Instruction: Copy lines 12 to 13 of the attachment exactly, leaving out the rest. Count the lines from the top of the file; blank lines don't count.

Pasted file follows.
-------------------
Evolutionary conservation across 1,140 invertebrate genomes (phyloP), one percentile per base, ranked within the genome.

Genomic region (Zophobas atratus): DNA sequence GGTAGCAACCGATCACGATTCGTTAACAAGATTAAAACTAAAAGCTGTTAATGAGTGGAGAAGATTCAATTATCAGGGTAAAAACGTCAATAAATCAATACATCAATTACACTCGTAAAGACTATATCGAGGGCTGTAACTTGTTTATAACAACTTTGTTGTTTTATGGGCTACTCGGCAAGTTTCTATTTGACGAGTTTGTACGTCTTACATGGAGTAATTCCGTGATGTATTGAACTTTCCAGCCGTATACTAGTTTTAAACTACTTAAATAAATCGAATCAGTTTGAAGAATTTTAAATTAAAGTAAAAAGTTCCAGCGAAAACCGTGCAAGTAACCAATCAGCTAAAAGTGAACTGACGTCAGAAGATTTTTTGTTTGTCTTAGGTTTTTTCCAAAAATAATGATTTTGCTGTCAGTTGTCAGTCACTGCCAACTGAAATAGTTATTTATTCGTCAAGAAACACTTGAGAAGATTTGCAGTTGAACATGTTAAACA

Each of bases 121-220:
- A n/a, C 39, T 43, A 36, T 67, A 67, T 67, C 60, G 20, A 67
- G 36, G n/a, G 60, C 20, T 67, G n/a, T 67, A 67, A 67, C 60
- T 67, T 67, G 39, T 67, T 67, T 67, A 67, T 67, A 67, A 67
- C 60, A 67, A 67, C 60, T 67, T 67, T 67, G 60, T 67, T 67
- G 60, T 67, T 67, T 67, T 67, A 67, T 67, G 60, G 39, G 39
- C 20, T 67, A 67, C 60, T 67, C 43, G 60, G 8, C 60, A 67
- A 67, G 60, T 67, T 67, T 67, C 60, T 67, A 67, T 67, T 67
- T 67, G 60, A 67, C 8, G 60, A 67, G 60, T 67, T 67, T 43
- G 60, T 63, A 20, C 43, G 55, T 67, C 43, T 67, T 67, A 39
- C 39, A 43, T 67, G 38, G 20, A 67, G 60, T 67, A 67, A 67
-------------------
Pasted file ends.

- G 60, T 63, A 20, C 43, G 55, T 67, C 43, T 67, T 67, A 39
- C 39, A 43, T 67, G 38, G 20, A 67, G 60, T 67, A 67, A 67